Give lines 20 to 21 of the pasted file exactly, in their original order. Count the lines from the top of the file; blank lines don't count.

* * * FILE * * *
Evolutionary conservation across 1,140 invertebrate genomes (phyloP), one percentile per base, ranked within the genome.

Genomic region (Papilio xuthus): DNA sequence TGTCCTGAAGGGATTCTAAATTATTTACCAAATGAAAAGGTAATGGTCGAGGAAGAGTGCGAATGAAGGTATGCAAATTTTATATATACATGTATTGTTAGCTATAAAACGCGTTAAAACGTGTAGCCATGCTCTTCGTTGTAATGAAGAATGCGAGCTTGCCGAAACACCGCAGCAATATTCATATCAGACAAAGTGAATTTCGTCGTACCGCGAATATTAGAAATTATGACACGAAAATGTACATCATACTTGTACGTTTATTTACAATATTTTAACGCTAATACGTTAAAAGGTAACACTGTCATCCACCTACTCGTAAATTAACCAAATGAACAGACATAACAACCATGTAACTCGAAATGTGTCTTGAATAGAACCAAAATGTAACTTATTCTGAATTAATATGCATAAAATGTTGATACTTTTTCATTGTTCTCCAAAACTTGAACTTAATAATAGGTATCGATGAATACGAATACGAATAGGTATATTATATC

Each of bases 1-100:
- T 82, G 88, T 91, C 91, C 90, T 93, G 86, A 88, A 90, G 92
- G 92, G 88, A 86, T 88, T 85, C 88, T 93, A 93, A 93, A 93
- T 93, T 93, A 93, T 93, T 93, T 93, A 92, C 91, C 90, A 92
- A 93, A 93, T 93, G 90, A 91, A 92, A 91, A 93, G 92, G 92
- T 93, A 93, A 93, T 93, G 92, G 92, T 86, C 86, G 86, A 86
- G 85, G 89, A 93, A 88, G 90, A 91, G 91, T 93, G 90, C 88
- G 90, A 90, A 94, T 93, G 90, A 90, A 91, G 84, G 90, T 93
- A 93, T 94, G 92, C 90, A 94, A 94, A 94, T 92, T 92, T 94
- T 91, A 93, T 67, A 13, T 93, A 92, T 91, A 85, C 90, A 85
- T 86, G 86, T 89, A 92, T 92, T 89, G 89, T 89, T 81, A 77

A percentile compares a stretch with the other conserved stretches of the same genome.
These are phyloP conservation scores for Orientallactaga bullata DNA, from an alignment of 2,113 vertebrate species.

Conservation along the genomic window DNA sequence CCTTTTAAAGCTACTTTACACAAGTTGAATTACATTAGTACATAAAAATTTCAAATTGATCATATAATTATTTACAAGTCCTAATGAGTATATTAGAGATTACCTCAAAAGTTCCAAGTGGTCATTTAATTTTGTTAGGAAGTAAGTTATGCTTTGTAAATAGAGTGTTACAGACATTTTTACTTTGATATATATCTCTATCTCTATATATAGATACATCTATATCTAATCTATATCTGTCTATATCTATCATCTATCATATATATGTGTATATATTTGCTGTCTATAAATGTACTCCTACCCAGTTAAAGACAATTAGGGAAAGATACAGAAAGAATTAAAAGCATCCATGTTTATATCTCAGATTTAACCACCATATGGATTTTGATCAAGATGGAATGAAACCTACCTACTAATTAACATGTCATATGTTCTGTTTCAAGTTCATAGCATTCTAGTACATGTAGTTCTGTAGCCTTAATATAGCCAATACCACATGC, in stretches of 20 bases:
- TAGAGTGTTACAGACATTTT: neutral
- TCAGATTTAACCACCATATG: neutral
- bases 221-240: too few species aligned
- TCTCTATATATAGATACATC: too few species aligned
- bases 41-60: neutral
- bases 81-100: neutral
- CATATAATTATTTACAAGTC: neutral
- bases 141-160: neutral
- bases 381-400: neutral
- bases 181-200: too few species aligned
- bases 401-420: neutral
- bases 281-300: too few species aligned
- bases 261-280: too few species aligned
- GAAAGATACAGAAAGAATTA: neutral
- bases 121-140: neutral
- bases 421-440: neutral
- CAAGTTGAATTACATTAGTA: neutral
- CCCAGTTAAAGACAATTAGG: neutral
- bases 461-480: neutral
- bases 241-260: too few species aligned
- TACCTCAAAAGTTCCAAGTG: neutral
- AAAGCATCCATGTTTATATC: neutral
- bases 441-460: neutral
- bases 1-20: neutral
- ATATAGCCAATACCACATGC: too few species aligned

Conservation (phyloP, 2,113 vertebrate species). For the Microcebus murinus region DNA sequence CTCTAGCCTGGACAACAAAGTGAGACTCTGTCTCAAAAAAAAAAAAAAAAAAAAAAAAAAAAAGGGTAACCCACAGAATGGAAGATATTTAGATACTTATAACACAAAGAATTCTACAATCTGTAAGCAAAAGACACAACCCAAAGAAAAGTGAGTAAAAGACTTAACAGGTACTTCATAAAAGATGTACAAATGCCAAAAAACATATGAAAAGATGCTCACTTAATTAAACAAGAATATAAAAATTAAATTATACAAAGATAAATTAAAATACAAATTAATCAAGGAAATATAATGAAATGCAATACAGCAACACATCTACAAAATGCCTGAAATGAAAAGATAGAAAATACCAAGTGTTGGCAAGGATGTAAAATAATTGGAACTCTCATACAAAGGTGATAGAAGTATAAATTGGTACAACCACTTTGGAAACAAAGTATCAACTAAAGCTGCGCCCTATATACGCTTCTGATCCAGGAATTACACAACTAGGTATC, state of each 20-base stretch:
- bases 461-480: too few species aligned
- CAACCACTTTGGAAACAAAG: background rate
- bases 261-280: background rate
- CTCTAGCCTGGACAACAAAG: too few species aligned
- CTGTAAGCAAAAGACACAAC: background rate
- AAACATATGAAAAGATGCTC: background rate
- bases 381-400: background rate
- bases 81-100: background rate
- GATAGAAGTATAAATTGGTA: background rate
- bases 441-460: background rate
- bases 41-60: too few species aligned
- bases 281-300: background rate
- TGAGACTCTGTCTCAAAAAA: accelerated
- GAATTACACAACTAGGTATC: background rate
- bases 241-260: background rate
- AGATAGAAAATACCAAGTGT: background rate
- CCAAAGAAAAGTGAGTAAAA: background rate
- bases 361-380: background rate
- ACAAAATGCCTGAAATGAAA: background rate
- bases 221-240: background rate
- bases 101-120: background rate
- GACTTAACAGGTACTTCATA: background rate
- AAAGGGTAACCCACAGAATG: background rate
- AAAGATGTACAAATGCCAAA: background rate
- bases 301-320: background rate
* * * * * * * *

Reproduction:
- TCTCTATATATAGATACATC: too few species aligned
- bases 41-60: neutral